Engadget has a writeup of some facts regarding Dell's decision to de-emphasize computers with AMD processors:
It's not at all clear why the AMD graphic went up -- Dell's still trying
to figure it out, but they've pulled it for now.
That said, AMD-powered consumer machines will only be in stores
from now on, except for the Energy Star-compliant Inspiron D531 desktop and
the soon-to-be-canceled Inspiron 1501 notebook.
AMD-powered business machines in the OptiPlex, Vostro, and Latitude lines
will still be available online.
Dell is "sincere" when it says that this is all the result of
trying to figure out the best product mix for consumers -- it's only been in
retail since May, and it's trying to find "the best way to get products
to people in the way people want them."
They wouldn't explain why consumers wouldn't want to continue to get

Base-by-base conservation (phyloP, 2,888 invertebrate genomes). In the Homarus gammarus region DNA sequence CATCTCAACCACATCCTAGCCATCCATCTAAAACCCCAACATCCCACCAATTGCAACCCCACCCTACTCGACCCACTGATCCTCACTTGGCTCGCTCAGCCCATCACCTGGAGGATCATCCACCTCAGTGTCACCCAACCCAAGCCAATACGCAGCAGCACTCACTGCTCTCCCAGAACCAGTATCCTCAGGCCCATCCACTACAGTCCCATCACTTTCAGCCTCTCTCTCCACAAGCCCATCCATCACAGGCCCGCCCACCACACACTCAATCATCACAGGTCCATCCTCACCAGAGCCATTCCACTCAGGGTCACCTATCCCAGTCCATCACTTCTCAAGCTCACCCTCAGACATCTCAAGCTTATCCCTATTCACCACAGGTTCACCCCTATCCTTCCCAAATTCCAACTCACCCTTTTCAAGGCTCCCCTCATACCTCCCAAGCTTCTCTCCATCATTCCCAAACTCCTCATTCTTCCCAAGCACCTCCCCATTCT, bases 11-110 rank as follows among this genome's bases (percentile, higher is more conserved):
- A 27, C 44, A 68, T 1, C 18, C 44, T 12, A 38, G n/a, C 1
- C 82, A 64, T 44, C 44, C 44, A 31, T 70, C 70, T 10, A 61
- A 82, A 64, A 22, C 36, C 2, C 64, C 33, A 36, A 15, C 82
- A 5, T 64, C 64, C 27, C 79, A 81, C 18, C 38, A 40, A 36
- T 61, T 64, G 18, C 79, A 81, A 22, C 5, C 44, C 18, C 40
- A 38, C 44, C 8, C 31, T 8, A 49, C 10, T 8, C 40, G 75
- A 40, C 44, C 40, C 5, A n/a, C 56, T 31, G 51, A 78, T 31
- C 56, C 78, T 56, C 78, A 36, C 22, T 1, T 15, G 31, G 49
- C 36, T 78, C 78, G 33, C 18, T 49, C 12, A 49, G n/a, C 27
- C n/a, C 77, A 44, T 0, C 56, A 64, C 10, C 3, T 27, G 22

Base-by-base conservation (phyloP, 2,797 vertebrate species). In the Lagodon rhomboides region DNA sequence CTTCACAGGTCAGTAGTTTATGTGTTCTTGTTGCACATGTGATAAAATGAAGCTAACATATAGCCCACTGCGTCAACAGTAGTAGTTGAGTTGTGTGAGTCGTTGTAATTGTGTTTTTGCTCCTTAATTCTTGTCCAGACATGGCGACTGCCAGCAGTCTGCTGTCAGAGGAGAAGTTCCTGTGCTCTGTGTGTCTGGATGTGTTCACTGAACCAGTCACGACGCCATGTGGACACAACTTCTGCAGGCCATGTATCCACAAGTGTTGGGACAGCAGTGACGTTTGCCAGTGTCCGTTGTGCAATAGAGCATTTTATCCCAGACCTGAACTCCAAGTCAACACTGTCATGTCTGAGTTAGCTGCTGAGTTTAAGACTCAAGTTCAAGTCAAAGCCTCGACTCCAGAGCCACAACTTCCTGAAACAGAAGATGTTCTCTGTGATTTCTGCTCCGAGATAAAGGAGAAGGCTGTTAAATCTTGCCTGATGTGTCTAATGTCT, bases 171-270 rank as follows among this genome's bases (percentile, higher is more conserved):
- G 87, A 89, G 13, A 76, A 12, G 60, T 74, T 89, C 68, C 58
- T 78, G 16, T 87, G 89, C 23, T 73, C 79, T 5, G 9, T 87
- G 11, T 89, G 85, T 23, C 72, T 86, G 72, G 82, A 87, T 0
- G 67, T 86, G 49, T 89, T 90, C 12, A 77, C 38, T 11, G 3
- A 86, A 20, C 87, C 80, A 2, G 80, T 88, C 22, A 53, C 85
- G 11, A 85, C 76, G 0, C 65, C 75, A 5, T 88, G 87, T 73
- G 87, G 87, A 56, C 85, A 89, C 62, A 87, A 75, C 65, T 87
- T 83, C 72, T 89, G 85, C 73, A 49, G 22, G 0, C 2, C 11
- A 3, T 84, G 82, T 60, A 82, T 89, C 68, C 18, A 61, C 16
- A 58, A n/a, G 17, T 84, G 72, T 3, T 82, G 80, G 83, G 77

AMD-powered machines online, but told us that "anything could
happen." That seems pretty duplicitous to us, actually -- they've
clearly taken choices away from their customers with this move, and trying
to patch things up with vague future possibilities doesn't change that.
The Inspiron 1526 laptop was specifically cited as proof of Dell's
commitment to AMD, since it's a mainstream laptop that's basically the same
as the Intel-based 1525. Of course, it's almost impossible to find a 1526
for under $800, while the 1525 starts at $499; wait, isn't AMD supposed to
be the budget option?
Dell is selling AMD machines in 10,000 stores worldwide, which they also
cited as proof of their commitment. However, when you search for AMD models
like the 1526 on Dell.com (cap below), there's zero information available,
which doesn't seem like real commitment to us -- but what do we know?
We asked if Dell would ever use a more powerful AMD chip like the Phenoms,
and got a "no comment."
Of the laptops being pulled from the Dell site, we were told that
"we're talking about one desktop and two laptops here," which
seems like a pretty dismissive way to downplay what's clearly a net negative
for Dell's customers and a totally bungled product reshuffle.